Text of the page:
The problem is we only have a few items of clothing with cats on them. We didn’t know the cat-clothing-catastrophe would descend upon us so quickly. I can’t keep up with her daily demand because laundry doesn’t happen by fairies. I do the laundry. It’s me! Only me. Why can’t there be laundry fairies? Why? I needed a solution that allowed me to completely embrace my laundry procrastinating ways! I had to find an inexpensive way to expand our cat clothing collection. My budget conscious wheels were turning.

I bought a pack of Hanes boys t-shirts, some acrylic craft paint, and got to work (I am an Amazon Affiliate. Clicking theses links will take you to Amazon where you can quickly purchase the items you need to start painting). You can watch my DIY Painted Cat T-Shirt tutorial below.

DIY Painted Cat T-Shirt Instructions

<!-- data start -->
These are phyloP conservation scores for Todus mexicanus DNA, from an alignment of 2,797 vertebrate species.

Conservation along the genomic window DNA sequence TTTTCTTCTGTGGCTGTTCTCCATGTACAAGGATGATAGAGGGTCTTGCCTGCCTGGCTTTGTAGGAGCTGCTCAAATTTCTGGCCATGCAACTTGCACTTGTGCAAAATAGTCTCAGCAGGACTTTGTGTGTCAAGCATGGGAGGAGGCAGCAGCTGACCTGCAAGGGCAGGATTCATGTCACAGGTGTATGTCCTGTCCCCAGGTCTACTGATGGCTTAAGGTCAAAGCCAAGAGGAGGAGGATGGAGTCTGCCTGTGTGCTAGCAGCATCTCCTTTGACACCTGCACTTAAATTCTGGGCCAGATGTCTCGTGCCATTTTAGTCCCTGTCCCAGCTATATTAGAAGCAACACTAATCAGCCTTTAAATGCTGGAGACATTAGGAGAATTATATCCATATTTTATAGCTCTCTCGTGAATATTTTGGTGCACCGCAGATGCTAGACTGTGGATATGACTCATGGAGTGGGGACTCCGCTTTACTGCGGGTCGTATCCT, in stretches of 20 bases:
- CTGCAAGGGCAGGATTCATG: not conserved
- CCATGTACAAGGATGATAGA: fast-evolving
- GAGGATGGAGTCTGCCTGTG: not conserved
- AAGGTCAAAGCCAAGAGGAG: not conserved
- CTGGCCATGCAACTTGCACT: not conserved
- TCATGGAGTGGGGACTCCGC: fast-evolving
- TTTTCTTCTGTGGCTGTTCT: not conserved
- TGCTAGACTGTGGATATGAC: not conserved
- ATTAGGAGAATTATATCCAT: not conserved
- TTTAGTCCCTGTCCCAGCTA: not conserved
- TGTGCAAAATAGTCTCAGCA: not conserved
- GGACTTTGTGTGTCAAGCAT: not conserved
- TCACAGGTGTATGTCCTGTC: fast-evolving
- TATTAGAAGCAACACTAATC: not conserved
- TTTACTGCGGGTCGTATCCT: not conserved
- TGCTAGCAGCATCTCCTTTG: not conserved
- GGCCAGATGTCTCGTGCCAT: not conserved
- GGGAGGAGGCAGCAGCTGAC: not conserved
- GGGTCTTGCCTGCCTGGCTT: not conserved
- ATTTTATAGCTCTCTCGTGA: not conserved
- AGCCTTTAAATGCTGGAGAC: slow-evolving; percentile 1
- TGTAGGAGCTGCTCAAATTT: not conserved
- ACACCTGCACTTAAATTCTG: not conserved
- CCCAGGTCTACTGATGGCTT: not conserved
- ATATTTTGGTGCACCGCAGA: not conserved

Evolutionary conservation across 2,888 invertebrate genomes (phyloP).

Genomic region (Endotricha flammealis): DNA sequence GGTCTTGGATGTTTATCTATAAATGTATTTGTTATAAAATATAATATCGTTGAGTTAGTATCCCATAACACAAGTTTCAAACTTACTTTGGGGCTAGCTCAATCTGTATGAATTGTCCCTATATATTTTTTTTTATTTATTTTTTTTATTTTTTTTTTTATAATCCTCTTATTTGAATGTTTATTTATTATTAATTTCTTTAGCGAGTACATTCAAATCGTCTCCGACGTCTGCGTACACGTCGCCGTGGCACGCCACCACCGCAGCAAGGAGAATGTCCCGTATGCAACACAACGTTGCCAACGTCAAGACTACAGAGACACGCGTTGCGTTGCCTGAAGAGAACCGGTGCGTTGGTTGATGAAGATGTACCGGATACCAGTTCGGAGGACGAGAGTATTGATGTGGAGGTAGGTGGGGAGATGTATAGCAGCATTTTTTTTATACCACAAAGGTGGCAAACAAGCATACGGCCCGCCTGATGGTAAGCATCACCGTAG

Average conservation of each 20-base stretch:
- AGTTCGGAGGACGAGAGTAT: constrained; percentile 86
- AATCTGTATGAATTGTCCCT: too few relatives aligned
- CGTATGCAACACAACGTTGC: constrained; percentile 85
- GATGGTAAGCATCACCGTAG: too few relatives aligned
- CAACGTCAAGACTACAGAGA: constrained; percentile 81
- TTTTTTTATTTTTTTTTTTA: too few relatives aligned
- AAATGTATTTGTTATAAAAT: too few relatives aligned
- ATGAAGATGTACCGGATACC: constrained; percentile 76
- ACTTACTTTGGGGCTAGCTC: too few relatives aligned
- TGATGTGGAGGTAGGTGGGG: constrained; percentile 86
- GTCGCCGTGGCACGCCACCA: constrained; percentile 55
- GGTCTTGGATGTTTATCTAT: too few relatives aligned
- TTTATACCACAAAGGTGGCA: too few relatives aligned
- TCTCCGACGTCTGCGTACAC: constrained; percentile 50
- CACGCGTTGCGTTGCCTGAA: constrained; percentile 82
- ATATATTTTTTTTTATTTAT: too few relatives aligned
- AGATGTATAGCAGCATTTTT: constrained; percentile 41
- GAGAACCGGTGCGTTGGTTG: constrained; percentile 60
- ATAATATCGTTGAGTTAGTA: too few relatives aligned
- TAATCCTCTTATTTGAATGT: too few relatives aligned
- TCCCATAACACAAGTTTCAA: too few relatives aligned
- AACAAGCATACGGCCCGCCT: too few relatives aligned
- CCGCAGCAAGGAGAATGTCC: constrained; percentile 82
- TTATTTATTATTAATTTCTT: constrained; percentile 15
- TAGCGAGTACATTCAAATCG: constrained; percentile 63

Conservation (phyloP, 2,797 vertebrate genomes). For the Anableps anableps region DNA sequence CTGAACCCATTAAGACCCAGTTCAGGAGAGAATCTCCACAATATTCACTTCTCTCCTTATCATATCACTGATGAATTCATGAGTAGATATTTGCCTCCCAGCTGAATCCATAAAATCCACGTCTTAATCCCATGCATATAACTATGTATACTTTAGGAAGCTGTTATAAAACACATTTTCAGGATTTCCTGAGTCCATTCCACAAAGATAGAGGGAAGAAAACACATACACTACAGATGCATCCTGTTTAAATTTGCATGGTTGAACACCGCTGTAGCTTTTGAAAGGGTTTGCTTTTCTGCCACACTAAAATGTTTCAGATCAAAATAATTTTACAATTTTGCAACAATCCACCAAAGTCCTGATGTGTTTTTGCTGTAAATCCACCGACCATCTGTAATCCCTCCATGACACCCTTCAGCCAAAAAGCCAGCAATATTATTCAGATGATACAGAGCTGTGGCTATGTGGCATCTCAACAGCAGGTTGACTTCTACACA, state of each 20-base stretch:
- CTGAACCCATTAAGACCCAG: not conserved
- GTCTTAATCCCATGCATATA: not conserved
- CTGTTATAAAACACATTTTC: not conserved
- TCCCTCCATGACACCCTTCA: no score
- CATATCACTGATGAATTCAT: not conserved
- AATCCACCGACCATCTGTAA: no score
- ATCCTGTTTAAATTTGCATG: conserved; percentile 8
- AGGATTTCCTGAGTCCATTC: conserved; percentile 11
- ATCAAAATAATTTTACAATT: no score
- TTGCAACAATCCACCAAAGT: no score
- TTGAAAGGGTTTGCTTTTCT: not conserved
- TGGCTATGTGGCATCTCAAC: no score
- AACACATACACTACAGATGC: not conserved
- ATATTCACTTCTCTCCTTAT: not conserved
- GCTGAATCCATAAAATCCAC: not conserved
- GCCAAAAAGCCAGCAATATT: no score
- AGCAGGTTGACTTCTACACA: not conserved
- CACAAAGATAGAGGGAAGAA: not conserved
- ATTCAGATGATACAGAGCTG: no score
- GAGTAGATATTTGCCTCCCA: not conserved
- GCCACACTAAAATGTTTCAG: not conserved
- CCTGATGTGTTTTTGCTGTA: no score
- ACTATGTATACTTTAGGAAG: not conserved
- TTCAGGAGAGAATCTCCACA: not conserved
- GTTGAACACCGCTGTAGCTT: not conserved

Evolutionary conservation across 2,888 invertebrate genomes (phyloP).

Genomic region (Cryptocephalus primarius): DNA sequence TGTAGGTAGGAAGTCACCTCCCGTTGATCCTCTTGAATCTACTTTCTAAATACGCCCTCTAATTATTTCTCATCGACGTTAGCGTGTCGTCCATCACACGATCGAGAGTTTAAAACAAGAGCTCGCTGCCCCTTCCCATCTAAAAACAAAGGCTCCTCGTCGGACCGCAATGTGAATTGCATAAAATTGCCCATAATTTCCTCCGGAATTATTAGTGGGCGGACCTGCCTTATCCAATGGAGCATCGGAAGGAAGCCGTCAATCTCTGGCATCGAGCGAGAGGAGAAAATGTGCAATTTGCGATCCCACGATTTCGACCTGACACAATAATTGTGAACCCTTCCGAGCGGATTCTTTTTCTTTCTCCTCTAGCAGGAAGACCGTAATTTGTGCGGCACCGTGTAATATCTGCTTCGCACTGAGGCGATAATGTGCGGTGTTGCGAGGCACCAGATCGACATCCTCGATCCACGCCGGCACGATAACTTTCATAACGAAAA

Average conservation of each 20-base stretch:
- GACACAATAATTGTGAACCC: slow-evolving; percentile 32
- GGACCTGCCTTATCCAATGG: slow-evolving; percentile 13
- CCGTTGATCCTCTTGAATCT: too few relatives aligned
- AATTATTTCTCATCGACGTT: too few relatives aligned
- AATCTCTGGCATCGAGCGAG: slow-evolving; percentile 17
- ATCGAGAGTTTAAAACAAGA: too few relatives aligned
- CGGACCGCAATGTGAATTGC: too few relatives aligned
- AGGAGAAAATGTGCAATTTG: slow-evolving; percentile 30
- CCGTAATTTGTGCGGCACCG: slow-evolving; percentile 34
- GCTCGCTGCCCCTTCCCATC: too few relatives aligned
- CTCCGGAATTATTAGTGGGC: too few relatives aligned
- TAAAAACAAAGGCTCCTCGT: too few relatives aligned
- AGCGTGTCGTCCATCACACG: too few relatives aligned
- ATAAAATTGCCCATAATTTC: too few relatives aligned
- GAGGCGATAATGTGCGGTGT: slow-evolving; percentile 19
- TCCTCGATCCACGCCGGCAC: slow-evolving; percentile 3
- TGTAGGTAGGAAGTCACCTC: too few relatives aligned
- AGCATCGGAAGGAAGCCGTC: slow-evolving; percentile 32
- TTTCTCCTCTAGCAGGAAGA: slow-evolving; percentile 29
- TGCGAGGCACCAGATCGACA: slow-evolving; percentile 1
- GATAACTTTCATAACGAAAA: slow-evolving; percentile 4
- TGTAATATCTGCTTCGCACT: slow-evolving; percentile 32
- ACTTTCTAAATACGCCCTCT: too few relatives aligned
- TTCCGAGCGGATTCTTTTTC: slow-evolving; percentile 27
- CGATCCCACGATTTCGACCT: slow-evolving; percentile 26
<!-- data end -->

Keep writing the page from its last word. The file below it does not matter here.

Step 1: Put a piece of cardboard inside the shirt so your design stays on the front. You can paint the back after the front has dried.

Step 2: Water the acrylic paint down until it is a thin liquid. This helps the fabric fibers absorb the color. If the paint goes on too thickly it may come off in the wash.

Step 3: Paint a simple cat outline. Or any other animal your child is currently obsessed with. Then let the outline dry.

Step 4: Fill in your cat with paint. Choose colors wisely because they do tend to bleed into each other a little. So think blue and yellow so if the colors mix you have some green. Red and yellow gives you orange. Colors on the opposite sides of a color wheel will give you a brown or gray.

Step 5: After your cat is mostly dry begin painting the background. Once the front is dry, flip it over and paint the back of your shirt. Let it dry completely.

Step 6: Wash it in cold water and tumble dry on low. You may see some fading similar to tie-dye over time.

Step 7: This step is for the kids. Grownups should close their eyes so they don’t become alarmed. Kids, wear your cat shirt daily so your parent has to do laundry every single day…or they break down and makes you many more shirts. The more the merrier, right?

Or just go full on leopard print because you only live once!